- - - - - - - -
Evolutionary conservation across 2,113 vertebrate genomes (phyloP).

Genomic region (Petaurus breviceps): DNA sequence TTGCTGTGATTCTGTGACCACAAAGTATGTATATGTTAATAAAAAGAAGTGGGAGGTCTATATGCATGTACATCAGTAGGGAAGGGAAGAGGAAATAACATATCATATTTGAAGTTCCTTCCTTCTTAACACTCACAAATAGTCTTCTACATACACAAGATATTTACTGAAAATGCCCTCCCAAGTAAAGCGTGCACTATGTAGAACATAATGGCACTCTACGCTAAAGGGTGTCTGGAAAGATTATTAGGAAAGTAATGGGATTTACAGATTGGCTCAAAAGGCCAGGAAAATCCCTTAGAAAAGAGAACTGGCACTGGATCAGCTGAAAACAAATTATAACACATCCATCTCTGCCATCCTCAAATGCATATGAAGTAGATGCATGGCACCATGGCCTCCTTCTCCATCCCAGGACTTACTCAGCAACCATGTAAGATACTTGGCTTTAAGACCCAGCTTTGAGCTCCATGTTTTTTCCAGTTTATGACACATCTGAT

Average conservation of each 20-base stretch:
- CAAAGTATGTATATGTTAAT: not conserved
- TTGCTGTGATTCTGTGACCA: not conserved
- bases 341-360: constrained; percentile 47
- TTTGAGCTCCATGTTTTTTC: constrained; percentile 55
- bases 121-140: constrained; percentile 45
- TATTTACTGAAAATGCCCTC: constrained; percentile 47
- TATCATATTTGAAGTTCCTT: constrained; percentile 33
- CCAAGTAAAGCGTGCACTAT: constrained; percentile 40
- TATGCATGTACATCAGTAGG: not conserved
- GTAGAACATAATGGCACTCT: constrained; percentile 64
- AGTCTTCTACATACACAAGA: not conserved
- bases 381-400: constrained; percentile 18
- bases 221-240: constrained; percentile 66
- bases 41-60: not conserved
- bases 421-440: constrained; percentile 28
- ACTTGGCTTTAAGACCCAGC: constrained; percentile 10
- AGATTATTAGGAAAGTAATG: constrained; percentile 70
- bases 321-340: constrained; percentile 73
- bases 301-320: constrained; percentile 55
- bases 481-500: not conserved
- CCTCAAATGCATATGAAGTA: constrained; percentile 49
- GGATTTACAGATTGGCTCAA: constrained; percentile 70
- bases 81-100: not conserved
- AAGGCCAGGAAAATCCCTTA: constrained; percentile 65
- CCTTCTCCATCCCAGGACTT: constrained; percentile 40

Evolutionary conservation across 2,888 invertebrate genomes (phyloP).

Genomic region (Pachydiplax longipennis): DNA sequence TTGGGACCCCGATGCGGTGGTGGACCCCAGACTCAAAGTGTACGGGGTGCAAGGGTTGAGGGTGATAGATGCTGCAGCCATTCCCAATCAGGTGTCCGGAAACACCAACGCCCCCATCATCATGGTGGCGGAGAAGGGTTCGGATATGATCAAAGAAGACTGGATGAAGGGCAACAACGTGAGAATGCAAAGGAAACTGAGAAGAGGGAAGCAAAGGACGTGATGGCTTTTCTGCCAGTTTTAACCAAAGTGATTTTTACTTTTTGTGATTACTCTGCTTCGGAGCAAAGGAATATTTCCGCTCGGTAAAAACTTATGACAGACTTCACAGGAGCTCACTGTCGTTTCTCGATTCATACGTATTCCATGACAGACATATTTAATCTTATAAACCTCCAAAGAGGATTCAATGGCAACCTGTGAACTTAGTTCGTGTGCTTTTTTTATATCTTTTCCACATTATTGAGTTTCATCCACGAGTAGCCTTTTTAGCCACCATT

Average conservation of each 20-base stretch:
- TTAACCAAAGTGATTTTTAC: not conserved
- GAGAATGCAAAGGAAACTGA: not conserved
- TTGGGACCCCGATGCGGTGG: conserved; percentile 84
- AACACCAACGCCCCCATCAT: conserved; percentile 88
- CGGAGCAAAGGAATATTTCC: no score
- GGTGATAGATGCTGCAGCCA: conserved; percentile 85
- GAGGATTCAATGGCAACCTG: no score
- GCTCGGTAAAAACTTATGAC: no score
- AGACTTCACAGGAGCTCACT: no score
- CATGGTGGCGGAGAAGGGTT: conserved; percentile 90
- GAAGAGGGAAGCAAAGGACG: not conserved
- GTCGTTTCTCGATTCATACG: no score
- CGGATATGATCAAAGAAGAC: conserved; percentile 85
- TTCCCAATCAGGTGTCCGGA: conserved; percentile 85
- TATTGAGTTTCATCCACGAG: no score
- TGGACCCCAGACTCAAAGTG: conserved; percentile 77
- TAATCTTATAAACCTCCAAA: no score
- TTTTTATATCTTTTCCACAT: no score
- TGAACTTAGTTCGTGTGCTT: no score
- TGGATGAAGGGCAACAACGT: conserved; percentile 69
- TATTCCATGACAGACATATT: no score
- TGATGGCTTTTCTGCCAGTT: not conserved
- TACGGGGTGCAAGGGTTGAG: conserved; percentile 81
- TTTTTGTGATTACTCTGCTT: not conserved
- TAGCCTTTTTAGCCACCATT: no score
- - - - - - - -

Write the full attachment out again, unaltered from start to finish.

Evolutionary conservation across 2,113 vertebrate genomes (phyloP).

Genomic region (Petaurus breviceps): DNA sequence TTGCTGTGATTCTGTGACCACAAAGTATGTATATGTTAATAAAAAGAAGTGGGAGGTCTATATGCATGTACATCAGTAGGGAAGGGAAGAGGAAATAACATATCATATTTGAAGTTCCTTCCTTCTTAACACTCACAAATAGTCTTCTACATACACAAGATATTTACTGAAAATGCCCTCCCAAGTAAAGCGTGCACTATGTAGAACATAATGGCACTCTACGCTAAAGGGTGTCTGGAAAGATTATTAGGAAAGTAATGGGATTTACAGATTGGCTCAAAAGGCCAGGAAAATCCCTTAGAAAAGAGAACTGGCACTGGATCAGCTGAAAACAAATTATAACACATCCATCTCTGCCATCCTCAAATGCATATGAAGTAGATGCATGGCACCATGGCCTCCTTCTCCATCCCAGGACTTACTCAGCAACCATGTAAGATACTTGGCTTTAAGACCCAGCTTTGAGCTCCATGTTTTTTCCAGTTTATGACACATCTGAT

Average conservation of each 20-base stretch:
- CAAAGTATGTATATGTTAAT: not conserved
- TTGCTGTGATTCTGTGACCA: not conserved
- bases 341-360: constrained; percentile 47
- TTTGAGCTCCATGTTTTTTC: constrained; percentile 55
- bases 121-140: constrained; percentile 45
- TATTTACTGAAAATGCCCTC: constrained; percentile 47
- TATCATATTTGAAGTTCCTT: constrained; percentile 33
- CCAAGTAAAGCGTGCACTAT: constrained; percentile 40
- TATGCATGTACATCAGTAGG: not conserved
- GTAGAACATAATGGCACTCT: constrained; percentile 64
- AGTCTTCTACATACACAAGA: not conserved
- bases 381-400: constrained; percentile 18
- bases 221-240: constrained; percentile 66
- bases 41-60: not conserved
- bases 421-440: constrained; percentile 28
- ACTTGGCTTTAAGACCCAGC: constrained; percentile 10
- AGATTATTAGGAAAGTAATG: constrained; percentile 70
- bases 321-340: constrained; percentile 73
- bases 301-320: constrained; percentile 55
- bases 481-500: not conserved
- CCTCAAATGCATATGAAGTA: constrained; percentile 49
- GGATTTACAGATTGGCTCAA: constrained; percentile 70
- bases 81-100: not conserved
- AAGGCCAGGAAAATCCCTTA: constrained; percentile 65
- CCTTCTCCATCCCAGGACTT: constrained; percentile 40

Evolutionary conservation across 2,888 invertebrate genomes (phyloP).

Genomic region (Pachydiplax longipennis): DNA sequence TTGGGACCCCGATGCGGTGGTGGACCCCAGACTCAAAGTGTACGGGGTGCAAGGGTTGAGGGTGATAGATGCTGCAGCCATTCCCAATCAGGTGTCCGGAAACACCAACGCCCCCATCATCATGGTGGCGGAGAAGGGTTCGGATATGATCAAAGAAGACTGGATGAAGGGCAACAACGTGAGAATGCAAAGGAAACTGAGAAGAGGGAAGCAAAGGACGTGATGGCTTTTCTGCCAGTTTTAACCAAAGTGATTTTTACTTTTTGTGATTACTCTGCTTCGGAGCAAAGGAATATTTCCGCTCGGTAAAAACTTATGACAGACTTCACAGGAGCTCACTGTCGTTTCTCGATTCATACGTATTCCATGACAGACATATTTAATCTTATAAACCTCCAAAGAGGATTCAATGGCAACCTGTGAACTTAGTTCGTGTGCTTTTTTTATATCTTTTCCACATTATTGAGTTTCATCCACGAGTAGCCTTTTTAGCCACCATT

Average conservation of each 20-base stretch:
- TTAACCAAAGTGATTTTTAC: not conserved
- GAGAATGCAAAGGAAACTGA: not conserved
- TTGGGACCCCGATGCGGTGG: conserved; percentile 84
- AACACCAACGCCCCCATCAT: conserved; percentile 88
- CGGAGCAAAGGAATATTTCC: no score
- GGTGATAGATGCTGCAGCCA: conserved; percentile 85
- GAGGATTCAATGGCAACCTG: no score
- GCTCGGTAAAAACTTATGAC: no score
- AGACTTCACAGGAGCTCACT: no score
- CATGGTGGCGGAGAAGGGTT: conserved; percentile 90
- GAAGAGGGAAGCAAAGGACG: not conserved
- GTCGTTTCTCGATTCATACG: no score
- CGGATATGATCAAAGAAGAC: conserved; percentile 85
- TTCCCAATCAGGTGTCCGGA: conserved; percentile 85
- TATTGAGTTTCATCCACGAG: no score
- TGGACCCCAGACTCAAAGTG: conserved; percentile 77
- TAATCTTATAAACCTCCAAA: no score
- TTTTTATATCTTTTCCACAT: no score
- TGAACTTAGTTCGTGTGCTT: no score
- TGGATGAAGGGCAACAACGT: conserved; percentile 69
- TATTCCATGACAGACATATT: no score
- TGATGGCTTTTCTGCCAGTT: not conserved
- TACGGGGTGCAAGGGTTGAG: conserved; percentile 81
- TTTTTGTGATTACTCTGCTT: not conserved
- TAGCCTTTTTAGCCACCATT: no score